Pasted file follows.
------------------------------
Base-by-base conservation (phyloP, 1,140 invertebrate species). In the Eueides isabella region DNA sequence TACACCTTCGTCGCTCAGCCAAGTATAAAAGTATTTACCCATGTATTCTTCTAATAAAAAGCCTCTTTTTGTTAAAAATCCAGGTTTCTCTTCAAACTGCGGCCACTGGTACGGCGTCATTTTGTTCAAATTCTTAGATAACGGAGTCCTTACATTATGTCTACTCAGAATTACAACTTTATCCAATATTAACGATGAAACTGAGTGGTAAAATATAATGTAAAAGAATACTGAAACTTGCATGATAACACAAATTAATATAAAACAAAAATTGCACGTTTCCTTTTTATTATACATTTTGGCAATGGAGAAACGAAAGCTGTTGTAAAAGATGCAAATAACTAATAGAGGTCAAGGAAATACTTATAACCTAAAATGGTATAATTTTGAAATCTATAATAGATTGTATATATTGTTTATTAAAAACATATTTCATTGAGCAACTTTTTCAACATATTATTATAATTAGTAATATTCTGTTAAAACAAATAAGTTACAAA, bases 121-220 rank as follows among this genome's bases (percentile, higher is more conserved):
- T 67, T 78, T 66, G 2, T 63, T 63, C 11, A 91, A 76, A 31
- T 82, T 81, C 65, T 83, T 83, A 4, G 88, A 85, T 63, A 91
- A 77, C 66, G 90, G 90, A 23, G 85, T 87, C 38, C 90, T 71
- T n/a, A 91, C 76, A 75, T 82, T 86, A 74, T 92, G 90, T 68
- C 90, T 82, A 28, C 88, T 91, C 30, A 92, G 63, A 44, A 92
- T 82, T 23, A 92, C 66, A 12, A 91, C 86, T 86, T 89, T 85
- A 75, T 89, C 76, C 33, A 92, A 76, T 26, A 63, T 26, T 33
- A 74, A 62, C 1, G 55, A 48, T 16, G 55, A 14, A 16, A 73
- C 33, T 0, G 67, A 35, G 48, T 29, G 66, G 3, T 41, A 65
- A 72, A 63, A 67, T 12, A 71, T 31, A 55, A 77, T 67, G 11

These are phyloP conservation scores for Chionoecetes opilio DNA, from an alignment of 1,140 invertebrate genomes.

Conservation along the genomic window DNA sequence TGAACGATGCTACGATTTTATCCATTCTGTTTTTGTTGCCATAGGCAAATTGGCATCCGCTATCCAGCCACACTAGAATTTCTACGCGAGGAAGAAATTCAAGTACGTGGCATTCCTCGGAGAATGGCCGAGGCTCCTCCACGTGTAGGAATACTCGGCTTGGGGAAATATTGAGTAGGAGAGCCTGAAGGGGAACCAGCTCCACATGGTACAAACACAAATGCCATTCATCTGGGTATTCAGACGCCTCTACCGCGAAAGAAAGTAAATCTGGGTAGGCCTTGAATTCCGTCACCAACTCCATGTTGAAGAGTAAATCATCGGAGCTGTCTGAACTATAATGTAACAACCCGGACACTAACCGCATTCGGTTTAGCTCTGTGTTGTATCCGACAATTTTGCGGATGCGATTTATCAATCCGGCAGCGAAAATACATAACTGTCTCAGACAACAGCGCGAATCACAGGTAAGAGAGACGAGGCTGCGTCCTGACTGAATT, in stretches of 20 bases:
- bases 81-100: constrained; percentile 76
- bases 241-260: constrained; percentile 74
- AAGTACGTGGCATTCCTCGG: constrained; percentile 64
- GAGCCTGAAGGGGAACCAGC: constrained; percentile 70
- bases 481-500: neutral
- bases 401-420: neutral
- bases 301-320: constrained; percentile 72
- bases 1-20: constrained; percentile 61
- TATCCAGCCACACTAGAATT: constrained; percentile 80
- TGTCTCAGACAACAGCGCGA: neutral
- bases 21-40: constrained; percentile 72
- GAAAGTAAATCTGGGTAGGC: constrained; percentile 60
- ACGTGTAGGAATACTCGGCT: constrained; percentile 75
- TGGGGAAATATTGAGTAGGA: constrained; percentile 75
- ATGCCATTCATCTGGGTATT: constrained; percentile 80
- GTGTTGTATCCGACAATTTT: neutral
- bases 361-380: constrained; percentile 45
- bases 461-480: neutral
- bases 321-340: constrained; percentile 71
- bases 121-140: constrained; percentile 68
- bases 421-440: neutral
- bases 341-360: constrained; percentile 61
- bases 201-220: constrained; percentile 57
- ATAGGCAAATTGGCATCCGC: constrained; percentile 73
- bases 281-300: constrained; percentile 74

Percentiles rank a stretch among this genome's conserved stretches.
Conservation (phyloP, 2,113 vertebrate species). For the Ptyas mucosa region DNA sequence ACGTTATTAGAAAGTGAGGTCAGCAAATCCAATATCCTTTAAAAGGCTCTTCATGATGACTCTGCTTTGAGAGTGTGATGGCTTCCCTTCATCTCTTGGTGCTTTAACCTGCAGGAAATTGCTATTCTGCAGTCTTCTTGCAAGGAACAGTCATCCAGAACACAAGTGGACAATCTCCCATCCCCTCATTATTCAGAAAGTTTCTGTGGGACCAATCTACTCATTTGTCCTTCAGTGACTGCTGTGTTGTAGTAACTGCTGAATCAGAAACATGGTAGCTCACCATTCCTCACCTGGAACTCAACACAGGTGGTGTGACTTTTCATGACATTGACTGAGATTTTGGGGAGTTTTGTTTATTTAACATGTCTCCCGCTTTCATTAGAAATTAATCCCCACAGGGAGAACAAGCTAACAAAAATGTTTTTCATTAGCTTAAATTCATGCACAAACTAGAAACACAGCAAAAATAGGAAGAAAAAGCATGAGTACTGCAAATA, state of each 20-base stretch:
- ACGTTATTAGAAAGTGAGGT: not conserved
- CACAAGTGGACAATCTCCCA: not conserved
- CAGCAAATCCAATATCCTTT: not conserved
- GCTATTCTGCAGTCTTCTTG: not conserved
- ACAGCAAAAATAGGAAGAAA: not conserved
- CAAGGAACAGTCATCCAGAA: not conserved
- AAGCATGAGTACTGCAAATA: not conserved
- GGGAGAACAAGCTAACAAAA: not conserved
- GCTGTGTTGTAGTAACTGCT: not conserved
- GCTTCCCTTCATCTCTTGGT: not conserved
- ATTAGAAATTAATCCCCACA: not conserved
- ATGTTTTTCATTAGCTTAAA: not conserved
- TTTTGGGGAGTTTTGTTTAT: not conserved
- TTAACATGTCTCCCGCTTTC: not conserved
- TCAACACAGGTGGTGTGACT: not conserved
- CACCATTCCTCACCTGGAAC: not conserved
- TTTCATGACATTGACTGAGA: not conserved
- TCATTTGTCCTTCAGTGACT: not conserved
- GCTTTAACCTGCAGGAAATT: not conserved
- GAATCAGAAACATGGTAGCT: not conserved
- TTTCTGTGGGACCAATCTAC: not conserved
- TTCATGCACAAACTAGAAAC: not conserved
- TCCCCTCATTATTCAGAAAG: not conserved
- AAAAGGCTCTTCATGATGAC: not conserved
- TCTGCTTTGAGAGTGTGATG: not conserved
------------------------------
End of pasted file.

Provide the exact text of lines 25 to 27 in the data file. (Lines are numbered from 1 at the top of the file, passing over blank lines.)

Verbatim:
- GAAAGTAAATCTGGGTAGGC: constrained; percentile 60
- ACGTGTAGGAATACTCGGCT: constrained; percentile 75
- TGGGGAAATATTGAGTAGGA: constrained; percentile 75